Innovation Starvation or Risk Avoidance?

While working on our report on Using Emerging Technologies to Address Global Risks, one of my favourite SciFi authors, Neal Stephenson, popped up with an essay on Innovation Starvation. It echoes Tyler Cowen‘s arguments that all the easy big stuff has been done,  and that all we have left to look forward to are incremental improvements rather than world changing …

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What Is Technology For?

(Foreword to Using Emerging Technologies to Address Global Risks , October 2011) This is a question that often comes up in our dealings with global policy makers who spend huge sums on scientific research while simultaneously being fearful of its consequences. Many believe that it is somehow important for the economy in an undefined and non-quantifiable manner, or that it is some …

Cleantech Investors Desperately Seeking The Exit

In my predictions over the last year I mentioned that Clean Tech would have a rocky time in 2009 for four reasons Renewable energy interest tends to lag oil prices by 6-12 months and with oil almost back to 2006 levels a lot of transient interest will evaporate Lot’s of clean tech companies based their business models on sustained high …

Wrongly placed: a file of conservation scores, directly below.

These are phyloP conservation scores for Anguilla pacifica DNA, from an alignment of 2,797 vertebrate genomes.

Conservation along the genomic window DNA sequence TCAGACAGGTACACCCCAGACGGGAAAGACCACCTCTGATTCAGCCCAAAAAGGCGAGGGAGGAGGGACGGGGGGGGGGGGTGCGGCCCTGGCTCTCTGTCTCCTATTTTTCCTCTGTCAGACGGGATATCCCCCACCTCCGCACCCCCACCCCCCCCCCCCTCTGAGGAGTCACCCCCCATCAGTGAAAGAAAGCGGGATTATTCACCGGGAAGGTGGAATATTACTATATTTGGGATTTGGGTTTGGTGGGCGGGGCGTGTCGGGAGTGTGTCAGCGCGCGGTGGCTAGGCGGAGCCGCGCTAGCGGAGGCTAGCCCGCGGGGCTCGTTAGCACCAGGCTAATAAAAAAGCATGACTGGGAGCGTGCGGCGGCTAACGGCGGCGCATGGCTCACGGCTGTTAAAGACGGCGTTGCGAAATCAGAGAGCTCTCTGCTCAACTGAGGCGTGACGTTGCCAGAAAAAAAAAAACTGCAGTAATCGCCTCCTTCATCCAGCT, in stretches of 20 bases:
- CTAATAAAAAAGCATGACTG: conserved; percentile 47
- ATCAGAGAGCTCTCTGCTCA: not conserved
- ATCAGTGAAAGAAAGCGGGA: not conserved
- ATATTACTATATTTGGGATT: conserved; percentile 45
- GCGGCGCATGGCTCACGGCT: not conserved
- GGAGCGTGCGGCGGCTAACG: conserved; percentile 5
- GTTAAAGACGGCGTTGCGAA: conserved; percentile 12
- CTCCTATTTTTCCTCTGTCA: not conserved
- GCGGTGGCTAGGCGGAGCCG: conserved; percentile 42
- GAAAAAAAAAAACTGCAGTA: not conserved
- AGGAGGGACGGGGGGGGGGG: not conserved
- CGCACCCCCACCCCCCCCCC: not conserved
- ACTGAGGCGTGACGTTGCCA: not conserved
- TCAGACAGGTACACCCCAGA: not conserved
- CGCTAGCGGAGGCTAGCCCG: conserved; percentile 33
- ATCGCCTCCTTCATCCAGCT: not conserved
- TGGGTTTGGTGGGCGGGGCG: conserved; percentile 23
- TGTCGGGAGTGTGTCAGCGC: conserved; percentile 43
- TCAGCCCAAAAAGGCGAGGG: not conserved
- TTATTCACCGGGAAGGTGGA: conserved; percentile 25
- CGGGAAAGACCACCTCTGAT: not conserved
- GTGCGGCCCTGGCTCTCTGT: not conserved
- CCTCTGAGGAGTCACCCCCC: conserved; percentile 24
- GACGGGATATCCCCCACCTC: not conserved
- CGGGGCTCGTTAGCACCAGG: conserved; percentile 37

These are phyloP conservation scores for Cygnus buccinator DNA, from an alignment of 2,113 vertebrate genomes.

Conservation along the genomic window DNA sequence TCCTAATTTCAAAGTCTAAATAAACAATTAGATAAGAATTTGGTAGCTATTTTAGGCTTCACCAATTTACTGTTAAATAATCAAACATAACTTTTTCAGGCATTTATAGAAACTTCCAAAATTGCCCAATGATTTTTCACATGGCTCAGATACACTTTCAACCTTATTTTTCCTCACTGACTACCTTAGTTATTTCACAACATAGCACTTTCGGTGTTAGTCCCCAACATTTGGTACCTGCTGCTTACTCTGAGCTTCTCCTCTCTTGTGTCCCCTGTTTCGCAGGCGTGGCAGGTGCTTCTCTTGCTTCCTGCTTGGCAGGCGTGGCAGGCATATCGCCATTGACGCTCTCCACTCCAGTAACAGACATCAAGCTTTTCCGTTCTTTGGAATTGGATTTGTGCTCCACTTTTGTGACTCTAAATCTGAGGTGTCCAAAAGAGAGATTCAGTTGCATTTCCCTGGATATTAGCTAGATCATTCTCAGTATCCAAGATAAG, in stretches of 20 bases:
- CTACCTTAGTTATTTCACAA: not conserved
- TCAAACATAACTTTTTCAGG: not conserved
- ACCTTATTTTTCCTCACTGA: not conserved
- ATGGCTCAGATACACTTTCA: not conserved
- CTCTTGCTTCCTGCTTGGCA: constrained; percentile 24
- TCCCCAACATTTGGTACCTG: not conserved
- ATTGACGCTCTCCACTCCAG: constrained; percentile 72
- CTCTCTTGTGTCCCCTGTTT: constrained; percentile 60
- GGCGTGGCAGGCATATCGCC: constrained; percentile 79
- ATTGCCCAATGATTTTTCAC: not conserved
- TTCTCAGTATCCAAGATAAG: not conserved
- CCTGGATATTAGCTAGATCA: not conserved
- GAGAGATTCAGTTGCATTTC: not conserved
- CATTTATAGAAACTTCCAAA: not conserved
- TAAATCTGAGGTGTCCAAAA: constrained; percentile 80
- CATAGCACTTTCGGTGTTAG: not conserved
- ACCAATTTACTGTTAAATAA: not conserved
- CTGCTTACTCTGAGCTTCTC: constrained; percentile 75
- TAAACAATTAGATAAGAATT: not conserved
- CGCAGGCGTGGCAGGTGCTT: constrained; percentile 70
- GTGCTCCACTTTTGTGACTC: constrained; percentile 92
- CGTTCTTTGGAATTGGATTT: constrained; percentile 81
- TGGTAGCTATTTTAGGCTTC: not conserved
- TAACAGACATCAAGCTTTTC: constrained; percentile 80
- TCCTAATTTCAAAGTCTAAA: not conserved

Angels vs VCs

Stephen Fleming at Academic VC has an interesting article about the diverging interests of angel investors & VCs. The basic premise is that the high returns required by venture funds drive them to take decisions which are neither in the interest of the founders nor the early stage (Angel) investors. I’ve seen this happen in a number of companies, and …

The Best Minds in the UK At Loggerheads Over Technology

British scientists are hopping mad about comments from Bank of England Governor, Mervyn King, who recently argued against increased science funding, presumably on the grounds that all the money had already been spent on health and safety agencies, totally ineffective government agencies and bailing out Scottish Banks.  I would expect the Governor of the Bank of England to understand a little bit of …

Building a .-tech economy from the ashes of the current one

Thomas Friedman in this weekends New York Times echoes my recent thoughts on how to get us out of the credit crunch recession: As we invest taxpayer money, let’s do it with an eye to starting a new generation of biotech, info-tech, nanotech and clean-tech companies, with real innovators, real 21st-century jobs and potentially real profits for taxpayers. Our motto …